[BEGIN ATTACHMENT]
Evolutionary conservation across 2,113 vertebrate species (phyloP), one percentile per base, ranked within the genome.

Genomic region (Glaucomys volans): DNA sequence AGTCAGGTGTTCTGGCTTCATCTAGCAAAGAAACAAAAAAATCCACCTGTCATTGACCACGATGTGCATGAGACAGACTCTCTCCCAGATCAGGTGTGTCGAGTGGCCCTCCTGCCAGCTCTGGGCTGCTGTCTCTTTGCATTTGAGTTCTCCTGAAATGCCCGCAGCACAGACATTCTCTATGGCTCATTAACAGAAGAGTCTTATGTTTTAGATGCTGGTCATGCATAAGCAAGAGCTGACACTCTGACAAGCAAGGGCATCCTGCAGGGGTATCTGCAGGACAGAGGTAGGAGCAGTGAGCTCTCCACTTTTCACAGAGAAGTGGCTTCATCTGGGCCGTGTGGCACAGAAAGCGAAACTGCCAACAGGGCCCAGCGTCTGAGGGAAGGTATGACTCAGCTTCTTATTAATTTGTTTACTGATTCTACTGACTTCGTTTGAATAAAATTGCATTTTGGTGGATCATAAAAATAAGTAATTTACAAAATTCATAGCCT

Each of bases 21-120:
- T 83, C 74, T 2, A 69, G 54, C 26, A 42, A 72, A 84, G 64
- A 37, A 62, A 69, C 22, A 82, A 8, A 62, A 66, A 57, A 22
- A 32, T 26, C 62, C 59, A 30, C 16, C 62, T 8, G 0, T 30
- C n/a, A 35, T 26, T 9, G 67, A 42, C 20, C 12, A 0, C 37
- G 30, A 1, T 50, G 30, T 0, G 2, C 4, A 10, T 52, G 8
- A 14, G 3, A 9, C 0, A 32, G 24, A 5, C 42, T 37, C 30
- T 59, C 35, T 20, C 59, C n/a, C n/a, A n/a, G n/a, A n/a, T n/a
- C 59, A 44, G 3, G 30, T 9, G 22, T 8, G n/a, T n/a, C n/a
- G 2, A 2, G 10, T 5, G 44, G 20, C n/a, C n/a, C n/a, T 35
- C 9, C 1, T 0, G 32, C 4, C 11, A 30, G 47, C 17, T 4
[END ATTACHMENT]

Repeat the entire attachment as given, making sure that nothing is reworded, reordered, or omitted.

Evolutionary conservation across 2,113 vertebrate species (phyloP), one percentile per base, ranked within the genome.

Genomic region (Glaucomys volans): DNA sequence AGTCAGGTGTTCTGGCTTCATCTAGCAAAGAAACAAAAAAATCCACCTGTCATTGACCACGATGTGCATGAGACAGACTCTCTCCCAGATCAGGTGTGTCGAGTGGCCCTCCTGCCAGCTCTGGGCTGCTGTCTCTTTGCATTTGAGTTCTCCTGAAATGCCCGCAGCACAGACATTCTCTATGGCTCATTAACAGAAGAGTCTTATGTTTTAGATGCTGGTCATGCATAAGCAAGAGCTGACACTCTGACAAGCAAGGGCATCCTGCAGGGGTATCTGCAGGACAGAGGTAGGAGCAGTGAGCTCTCCACTTTTCACAGAGAAGTGGCTTCATCTGGGCCGTGTGGCACAGAAAGCGAAACTGCCAACAGGGCCCAGCGTCTGAGGGAAGGTATGACTCAGCTTCTTATTAATTTGTTTACTGATTCTACTGACTTCGTTTGAATAAAATTGCATTTTGGTGGATCATAAAAATAAGTAATTTACAAAATTCATAGCCT

Each of bases 21-120:
- T 83, C 74, T 2, A 69, G 54, C 26, A 42, A 72, A 84, G 64
- A 37, A 62, A 69, C 22, A 82, A 8, A 62, A 66, A 57, A 22
- A 32, T 26, C 62, C 59, A 30, C 16, C 62, T 8, G 0, T 30
- C n/a, A 35, T 26, T 9, G 67, A 42, C 20, C 12, A 0, C 37
- G 30, A 1, T 50, G 30, T 0, G 2, C 4, A 10, T 52, G 8
- A 14, G 3, A 9, C 0, A 32, G 24, A 5, C 42, T 37, C 30
- T 59, C 35, T 20, C 59, C n/a, C n/a, A n/a, G n/a, A n/a, T n/a
- C 59, A 44, G 3, G 30, T 9, G 22, T 8, G n/a, T n/a, C n/a
- G 2, A 2, G 10, T 5, G 44, G 20, C n/a, C n/a, C n/a, T 35
- C 9, C 1, T 0, G 32, C 4, C 11, A 30, G 47, C 17, T 4